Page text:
Oops: IRS's rationale for scrutinizing tea partiers debunked by nonprofit application data

Good work by the Chronicle of Philanthropy, although we could have guessed that this was the case. Here’s what Lois Lerner said in her initial statement last week copping to the agency’s malfeasance:

“We get about 60,000 applications for tax exemption every year, most of them are 501(c)(3) organizations. But between 2010 and 2012 we started seeing a very big uptick in the number of 501(c)(4) applications we were receiving and many of these organizations applying more than doubled, about 1500 in 2010 and over 3400 in 2012. So we saw a big increase in these kind of applications, many of which indicated that they were going to be involved in advocacy work.

That kinda sorta made sense the day she said it, because at the time we thought the IRS hadn’t started scrutinizing tea partiers until 2012. Then we found out they were doing it in 2011, and then we found out they were doing it in 2010. The further back you push the timeline, the less coherent the “big application surge between 2010 and 2012” defense becomes. The Chronicle administers the coup de grace:

Both Steven Miller, the agency’s acting commissioner until he stepped down Wednesday, and Lois Lerner, director of the agency’s exempt-organization division, have said over the past week that IRS officials started the scrutiny after observing a surge in applications for status as 501(c)(4) “social welfare” groups. Both officials cited an increase from about 1,500 applications in 2010 and to nearly 3,500 in 2012. President Obama ask Mr. Miller to resign on Wednesday.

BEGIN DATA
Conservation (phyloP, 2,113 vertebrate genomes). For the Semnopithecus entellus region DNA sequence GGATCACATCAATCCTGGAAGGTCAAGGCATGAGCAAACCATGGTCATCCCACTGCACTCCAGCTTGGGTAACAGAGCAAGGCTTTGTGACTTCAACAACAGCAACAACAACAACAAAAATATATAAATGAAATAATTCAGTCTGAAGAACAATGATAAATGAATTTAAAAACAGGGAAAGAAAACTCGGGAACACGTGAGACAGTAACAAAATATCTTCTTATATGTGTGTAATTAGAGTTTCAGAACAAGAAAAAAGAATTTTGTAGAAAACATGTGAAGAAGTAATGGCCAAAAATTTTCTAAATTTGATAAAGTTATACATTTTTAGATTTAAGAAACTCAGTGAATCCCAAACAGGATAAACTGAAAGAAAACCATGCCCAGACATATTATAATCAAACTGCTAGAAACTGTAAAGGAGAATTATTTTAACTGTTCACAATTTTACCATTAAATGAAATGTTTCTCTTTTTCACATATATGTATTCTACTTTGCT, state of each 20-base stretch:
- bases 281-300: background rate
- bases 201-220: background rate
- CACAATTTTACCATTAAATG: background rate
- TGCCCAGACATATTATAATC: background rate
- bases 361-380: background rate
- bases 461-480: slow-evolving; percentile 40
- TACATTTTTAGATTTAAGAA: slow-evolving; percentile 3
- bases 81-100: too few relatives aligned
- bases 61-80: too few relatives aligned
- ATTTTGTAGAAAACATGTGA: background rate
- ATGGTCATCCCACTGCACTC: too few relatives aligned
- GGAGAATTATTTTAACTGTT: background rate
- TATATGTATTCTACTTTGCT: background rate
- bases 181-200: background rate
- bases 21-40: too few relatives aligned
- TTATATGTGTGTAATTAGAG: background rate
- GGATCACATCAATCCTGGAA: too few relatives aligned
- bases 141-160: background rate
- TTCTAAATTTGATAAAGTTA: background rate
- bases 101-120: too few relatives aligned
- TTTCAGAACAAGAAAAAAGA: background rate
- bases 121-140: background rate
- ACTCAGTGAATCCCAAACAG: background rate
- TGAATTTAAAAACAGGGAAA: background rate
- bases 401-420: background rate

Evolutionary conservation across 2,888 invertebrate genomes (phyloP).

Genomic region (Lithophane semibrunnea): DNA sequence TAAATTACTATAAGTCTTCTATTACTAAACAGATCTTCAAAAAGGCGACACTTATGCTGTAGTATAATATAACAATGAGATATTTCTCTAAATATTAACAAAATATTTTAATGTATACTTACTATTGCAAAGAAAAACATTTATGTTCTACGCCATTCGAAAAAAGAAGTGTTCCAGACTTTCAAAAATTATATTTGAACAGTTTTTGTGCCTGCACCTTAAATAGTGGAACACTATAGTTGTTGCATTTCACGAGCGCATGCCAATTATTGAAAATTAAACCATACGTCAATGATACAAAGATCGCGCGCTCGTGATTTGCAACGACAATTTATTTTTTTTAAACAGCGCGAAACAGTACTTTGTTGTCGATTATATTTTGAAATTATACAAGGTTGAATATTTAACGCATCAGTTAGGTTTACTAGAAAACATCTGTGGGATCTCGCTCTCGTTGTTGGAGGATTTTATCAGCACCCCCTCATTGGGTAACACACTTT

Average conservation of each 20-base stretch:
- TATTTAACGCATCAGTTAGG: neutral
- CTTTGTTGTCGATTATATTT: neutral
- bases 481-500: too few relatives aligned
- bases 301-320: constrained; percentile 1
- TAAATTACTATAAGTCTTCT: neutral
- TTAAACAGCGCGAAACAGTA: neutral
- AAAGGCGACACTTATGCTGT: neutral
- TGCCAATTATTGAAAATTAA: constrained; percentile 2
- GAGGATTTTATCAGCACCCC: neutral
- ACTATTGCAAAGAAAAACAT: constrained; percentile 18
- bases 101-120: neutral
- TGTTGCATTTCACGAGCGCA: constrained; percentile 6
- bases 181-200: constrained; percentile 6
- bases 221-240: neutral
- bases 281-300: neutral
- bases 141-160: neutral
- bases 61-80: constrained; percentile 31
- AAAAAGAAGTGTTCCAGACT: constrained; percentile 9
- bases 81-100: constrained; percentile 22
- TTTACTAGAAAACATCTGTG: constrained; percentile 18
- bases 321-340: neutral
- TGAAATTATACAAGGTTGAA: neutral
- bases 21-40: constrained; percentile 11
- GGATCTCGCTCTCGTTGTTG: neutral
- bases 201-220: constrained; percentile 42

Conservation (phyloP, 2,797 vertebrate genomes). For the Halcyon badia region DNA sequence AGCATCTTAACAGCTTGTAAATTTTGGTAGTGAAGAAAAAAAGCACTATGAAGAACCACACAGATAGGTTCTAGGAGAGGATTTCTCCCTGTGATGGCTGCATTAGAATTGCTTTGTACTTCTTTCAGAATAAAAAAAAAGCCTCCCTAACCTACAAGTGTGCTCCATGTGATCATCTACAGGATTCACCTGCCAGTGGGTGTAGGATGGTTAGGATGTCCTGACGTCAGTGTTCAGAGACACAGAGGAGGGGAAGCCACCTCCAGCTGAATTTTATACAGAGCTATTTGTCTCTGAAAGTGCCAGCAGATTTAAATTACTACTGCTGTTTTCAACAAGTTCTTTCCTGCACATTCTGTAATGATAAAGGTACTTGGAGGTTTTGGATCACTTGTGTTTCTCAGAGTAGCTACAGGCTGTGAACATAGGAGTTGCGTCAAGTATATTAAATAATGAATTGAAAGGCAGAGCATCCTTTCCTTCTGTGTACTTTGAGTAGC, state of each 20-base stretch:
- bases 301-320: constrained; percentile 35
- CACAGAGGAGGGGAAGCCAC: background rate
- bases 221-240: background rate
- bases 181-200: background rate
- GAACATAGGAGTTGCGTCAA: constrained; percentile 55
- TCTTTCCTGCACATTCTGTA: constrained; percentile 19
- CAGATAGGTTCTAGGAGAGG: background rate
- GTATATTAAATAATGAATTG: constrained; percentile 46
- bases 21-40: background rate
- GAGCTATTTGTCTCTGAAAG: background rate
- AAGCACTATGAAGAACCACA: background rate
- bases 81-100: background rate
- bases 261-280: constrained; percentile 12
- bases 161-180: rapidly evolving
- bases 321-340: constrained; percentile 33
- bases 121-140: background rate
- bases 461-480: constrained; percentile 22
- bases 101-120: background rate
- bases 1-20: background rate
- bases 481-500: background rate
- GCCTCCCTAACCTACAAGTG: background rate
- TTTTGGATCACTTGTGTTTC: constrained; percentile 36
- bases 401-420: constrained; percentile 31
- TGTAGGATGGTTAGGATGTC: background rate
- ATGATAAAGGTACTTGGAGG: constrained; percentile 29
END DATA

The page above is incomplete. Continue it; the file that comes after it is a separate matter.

The scrutiny began, however, in March 2010, before an uptick could have been observed, according to data contained in the audit released Tuesday from the Treasury Department’s inspector general for tax administration…

According to the audit, 1,735 groups applied for 501(c)(4) exemption for the federal fiscal year that ended September 30, 2010—six months after the IRS began its scrutiny. That was down slightly from 1,751 the prior year…

IRS officials did not return requests for comment about the discrepancy in how they accounted for their actions.

A former IRS employee interviewed by the Chronicle theorizes that it wasn’t the volume that gave the IRS headaches but the complexity involved in learning on the fly how to scrutinize a new grassroots network like the tea party for 501(c)(4) compliance. I can sort of buy that as an explanation for delays on the first few applications, but most of these groups look alike. The learning curve for IRS analysts should have been sudden and steep. Why did the delays and extra attention persist for years?

By the way, in case you’re updating your scandal meme scorecard, we’ve now moved on from “Obama’s passive and disinterested, but certainly not culpable” to out-and-out assertions that the IRS was completely in the right here, despite their (and O’s) acknowledgment of their wrongdoing. MKH was on that last night, but here’s Scary Larry from Wednesday evening’s MSNBC broadcast proving he’s the most progressive progressive of them all. I’ll leave you with this from HuffPo’s business editor, who felt moved to opine in favor of these fine, hard-working public servants:

The Tea Party stands for many things, but a big part of its message is that sending money to Washington amounts to the perpetuation of a dangerous welfare state that’s intent on turning America into a helpless land where our lone skill is filling out the forms to go on the dole.

Isn’t it reasonable to assume that people who hold such beliefs might feel additional motivation to pursue grey areas and loopholes at tax time? Wouldn’t the people who oversee federal coffers have been derelict had they not at least had a good look?

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